Junqueras “totally” rejects new elections in Catalonia if there is no agreement over the budget
Catalan Vice President and Catalan Minister for Economy and Tax Office, Oriol Junqueras “totally” rejected the idea that Catalonia will face new elections if pro-independence radical left CUP reject the draft budget for 2016 presented by the Government. In an interview with Catalunya Radio, he urged pro-independence cross-party list ‘Junts Pel Sí’ and CUP to “make the most of the 72 seats majority in the Parliament” rather than thinking about potential new elections. Junqueras also refused to start negotiating with other groups in the Catalan Chamber if CUP keeps up their veto on the bill, as it would mean “renouncing the pro-independence roadmap”.
Barcelona (CNA).- Catalan Vice President and Catalan Minister for Economy and Tax Office, Oriol Junqueras called for pro-independence parties ‘Junts Pel Sí’and radical left CUP to “make the most of the 72 seats majority”they have in the 135-seat Parliament rather than thinking about potential new elections. Junqueras made this statement this Monday in an interview with Catalunya Radio, amid the deadlock over the draft budget for 2016, which CUP have refused to support on account of it being “too autonomic”. Junqueras “totally”dismissed calling for new elections in Catalonia even if CUP maintains their veto on the bill. Regarding the possibility of finding new partners in the Parliament to negotiate the budget with, Junqueras closed this door as it would mean “renouncing the pro-independence roadmap”. “Whatever happens”on Wednesday, when the draft budget will be discussed in the Catalan Parliament, “the Government will continue to work with the skills at its disposal”, stated Junqueras and assured that he is already working on the budget for 2017.
Junqueras insisted that CUP’s veto on the draft budget corresponds to “political mistrust” rather than economic reasons. “We talked little about numbers in the last negotiations”, assured the Catalan Vice President and Catalan Minister for Economy and Tax Office. Thus, Junqueras urged the radical lefties to separate the debate between political trust and economy as passing the bill “would represent renouncing 870 million euros allocated to hospitals and schools”. Keeping the veto will also mean “slowing down” the implementation of structures of state such as the Catalan Tax Agency and the Department for Foreign Affairs.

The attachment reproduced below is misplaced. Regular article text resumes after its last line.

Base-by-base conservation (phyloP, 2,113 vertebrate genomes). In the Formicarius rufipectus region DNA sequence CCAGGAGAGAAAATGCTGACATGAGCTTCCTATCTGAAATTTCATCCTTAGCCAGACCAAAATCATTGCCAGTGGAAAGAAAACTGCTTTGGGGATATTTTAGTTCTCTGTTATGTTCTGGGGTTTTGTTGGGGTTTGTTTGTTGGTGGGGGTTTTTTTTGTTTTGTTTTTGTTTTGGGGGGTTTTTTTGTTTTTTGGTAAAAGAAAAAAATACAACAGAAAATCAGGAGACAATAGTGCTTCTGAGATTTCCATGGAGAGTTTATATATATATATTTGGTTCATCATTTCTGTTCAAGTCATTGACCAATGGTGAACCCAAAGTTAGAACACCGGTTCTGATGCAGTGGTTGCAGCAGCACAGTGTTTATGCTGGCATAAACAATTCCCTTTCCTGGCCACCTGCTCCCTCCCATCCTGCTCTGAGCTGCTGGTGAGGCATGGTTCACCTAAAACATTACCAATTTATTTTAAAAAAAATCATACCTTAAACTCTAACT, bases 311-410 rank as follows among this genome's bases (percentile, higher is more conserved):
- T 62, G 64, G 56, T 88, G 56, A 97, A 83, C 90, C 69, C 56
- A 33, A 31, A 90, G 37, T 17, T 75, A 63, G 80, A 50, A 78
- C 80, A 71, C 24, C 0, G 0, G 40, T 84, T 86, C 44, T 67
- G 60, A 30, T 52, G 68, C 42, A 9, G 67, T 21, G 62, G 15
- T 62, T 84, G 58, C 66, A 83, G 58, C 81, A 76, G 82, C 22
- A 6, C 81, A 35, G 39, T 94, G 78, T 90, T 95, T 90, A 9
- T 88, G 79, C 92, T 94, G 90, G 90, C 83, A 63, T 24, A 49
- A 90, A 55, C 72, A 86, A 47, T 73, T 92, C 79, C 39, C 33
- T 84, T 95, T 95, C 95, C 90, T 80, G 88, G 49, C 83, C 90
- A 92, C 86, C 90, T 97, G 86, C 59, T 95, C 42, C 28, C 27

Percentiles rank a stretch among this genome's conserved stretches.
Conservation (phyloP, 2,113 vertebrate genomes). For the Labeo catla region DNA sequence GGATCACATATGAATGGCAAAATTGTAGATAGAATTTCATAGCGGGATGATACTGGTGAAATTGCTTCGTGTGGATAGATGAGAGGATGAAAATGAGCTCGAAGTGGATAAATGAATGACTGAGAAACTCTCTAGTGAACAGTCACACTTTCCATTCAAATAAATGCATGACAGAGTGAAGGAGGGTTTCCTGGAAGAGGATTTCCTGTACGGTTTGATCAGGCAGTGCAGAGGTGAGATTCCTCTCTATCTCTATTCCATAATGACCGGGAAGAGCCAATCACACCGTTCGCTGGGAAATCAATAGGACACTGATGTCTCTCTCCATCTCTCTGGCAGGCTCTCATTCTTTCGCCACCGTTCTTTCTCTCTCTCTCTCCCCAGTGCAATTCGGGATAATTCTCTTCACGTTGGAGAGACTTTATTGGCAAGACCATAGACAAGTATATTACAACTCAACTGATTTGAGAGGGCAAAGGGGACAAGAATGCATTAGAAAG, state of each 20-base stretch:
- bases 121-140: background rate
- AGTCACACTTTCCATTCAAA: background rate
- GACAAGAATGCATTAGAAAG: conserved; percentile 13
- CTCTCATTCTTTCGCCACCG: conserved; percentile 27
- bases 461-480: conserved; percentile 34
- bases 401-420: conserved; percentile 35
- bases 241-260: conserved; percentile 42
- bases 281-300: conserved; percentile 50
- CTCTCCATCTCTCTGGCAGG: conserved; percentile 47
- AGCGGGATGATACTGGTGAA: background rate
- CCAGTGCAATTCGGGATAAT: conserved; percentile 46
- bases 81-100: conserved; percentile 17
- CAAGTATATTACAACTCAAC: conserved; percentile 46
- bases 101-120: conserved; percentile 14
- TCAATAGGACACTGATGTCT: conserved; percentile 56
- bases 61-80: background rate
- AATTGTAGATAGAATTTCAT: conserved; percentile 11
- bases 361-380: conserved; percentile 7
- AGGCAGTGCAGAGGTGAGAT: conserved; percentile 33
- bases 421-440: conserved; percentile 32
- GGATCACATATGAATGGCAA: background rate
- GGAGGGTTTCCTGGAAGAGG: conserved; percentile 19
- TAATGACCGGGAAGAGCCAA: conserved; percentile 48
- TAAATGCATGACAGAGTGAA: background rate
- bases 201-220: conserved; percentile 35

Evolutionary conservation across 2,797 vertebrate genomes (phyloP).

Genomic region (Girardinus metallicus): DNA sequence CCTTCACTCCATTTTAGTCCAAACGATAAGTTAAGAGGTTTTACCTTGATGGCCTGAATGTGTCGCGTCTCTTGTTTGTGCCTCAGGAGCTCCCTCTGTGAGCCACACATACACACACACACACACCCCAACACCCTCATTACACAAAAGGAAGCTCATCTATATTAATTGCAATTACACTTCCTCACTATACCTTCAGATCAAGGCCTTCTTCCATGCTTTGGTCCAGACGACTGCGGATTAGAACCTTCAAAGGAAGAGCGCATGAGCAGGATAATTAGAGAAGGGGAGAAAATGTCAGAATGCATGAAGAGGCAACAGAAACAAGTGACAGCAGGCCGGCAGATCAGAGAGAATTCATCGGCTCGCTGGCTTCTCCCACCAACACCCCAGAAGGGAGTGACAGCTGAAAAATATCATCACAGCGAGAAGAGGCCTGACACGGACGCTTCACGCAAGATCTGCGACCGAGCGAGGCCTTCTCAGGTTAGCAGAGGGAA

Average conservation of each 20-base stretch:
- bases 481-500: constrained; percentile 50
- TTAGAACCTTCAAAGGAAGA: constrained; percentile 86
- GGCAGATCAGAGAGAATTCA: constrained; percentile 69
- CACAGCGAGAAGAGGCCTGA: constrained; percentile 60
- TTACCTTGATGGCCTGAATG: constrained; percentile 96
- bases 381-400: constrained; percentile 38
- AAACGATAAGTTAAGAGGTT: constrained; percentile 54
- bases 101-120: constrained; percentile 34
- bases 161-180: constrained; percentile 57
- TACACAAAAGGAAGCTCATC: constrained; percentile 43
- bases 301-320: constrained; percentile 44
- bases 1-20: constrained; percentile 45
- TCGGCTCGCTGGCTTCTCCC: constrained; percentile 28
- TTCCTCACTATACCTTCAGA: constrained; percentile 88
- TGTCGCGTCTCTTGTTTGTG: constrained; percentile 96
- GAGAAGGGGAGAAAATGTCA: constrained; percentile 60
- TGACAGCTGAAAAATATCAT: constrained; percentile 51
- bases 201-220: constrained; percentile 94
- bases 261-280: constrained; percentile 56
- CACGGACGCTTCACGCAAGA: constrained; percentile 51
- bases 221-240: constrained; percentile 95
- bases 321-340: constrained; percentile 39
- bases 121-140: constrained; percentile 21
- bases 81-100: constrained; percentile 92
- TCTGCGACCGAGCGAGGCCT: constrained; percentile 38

Although he believes that there is still time for CUP to change their mind and withdraw their veto in order to process the draft budget on Wednesday, Junqueras assured that he is already working on the bill for 2017, which will be “socially ambitious, rigorous and help the productive economy”.
The Catalan Vice President and Catalan Minister for Economy and Tax Office “totally” dismissed calling for new elections in Catalonia, even if CUP decides to reject the draft budget. He admitted that by keeping their veto, CUP would be failing to fulfil the agreement of stability that they reached with ‘Junts Pel Sí’. He also said that it would be positive if the radical lefties leave the Catalan Government “a few months” before deciding on whether it is following the pro-independence proposal approved by the Parliament on the 9th of November.
One of the main proposals that CUP wants to be included in the draft budget is disobedience of the deficit target imposed by Spain’s executive. Junqueras rejected adding this request to the bill and considered it “absolutely inapplicable” as Catalonia can’t refuse to pay the debt when it needs to go into debt again.